A world expert on the effects of cold-water shock said that without fully functional lifejackets, the men would have stood little chance of survival.
Professor Michael Tipton, of Southampton University, said without such lifesaving equipment the men's chances of living through their ordeal would have been purely "down to luck".
Nobody knows exactly what happened on the fogbound night, in March 2009, when Glasgow men Craig Currie, 30, Thomas Douglas, 36, William Carty, 47, and Stephen Carty, 42, died after their small boat capsized in the freezing water.
But Prof Tipton, who was in the witness box for more than four hours as the available evidence was presented to him, said: "Their survival would have significantly increased had they been wearing lifejackets – working lifejackets as opposed to buoyancy aids. If you are not wearing a lifejacket, really it's down to luck."
The fatal accident inquiry at Oban Sheriff Court heard the men had not been wearing waterproof clothing, which would have given them extra protection in the water, which was about 5C at the time.
Procurator fiscal Craig Harris said that although Stephen Carty had been wearing a lifejacket it had not been inflated, had no cord mechanism on it, when found, to allow this – and was not fit for purpose as it had a hole in it.
He said: "There was a puncture, a 6mm long by 5mm wide hole, in the lifejacket."
The bodies of Mr Carty and Mr Douglas were found washed up on an island in the loch two months after the other two men and Prof Tipton surmised they had been separated from the boat and the other two men when it capsized.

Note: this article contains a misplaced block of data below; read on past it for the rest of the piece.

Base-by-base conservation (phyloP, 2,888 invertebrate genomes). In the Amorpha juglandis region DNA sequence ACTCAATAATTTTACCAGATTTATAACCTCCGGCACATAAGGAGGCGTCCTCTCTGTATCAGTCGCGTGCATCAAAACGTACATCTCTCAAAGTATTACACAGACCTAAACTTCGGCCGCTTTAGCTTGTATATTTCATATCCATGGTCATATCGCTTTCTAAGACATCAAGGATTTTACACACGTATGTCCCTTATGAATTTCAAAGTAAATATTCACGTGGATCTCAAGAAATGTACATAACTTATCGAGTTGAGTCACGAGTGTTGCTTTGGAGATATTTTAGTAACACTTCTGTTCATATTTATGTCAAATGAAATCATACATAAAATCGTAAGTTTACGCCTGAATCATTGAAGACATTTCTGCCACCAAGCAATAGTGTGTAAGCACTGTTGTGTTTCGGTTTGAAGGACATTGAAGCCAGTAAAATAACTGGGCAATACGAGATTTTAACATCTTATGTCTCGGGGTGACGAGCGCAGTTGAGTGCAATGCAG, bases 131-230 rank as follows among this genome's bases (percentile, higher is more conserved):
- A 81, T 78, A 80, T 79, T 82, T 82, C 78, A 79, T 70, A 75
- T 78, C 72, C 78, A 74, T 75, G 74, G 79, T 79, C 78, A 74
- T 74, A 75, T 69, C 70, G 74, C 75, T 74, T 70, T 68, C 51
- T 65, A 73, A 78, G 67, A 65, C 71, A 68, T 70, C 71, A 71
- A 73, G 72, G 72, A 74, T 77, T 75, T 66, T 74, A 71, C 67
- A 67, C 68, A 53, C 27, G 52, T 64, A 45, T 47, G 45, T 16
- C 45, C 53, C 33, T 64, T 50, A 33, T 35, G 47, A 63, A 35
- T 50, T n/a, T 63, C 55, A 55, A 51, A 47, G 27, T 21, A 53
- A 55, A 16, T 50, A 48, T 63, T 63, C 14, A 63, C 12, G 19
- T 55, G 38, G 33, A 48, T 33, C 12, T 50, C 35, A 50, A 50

He said the facts indicated something "fairly catastrophic" had happened to them in the water. He said: "Trying to piece it together, it would seem to suggest to me that these two of the gentlemen who were found some weeks later had an acute problem on the capsize, or the rapid sinking, of the boat."
The inquiry heard that Mr Carty and Mr Currie had been wearing light buoyancy aids unsuitable to save them in the emergency situation they faced in the water. Lifejackets are designed to keep the wearer's head above water and his airway clear if he falls unconscious, whereas a buoyancy aid is not.
Prof Tipton said: "Staying afloat in cold water is incredibly difficult.
"People cool about four to five times faster in cold water than in air of the same temperature."
He said people quickly become incapacitated by the shock effects of being in cold water, affecting the use of their limbs – making it difficult to move, swim, or even grasp hold of something which could save them – wiping out their ability to help themselves.
Alternatively, they could fall into unconsciousness.
A toxicology report showed a moderate level of alcohol in Mr Carty and low levels in the other three men. It also detected past use of cannabis by Mr Carty and Mr Currie.
The inquiry continues.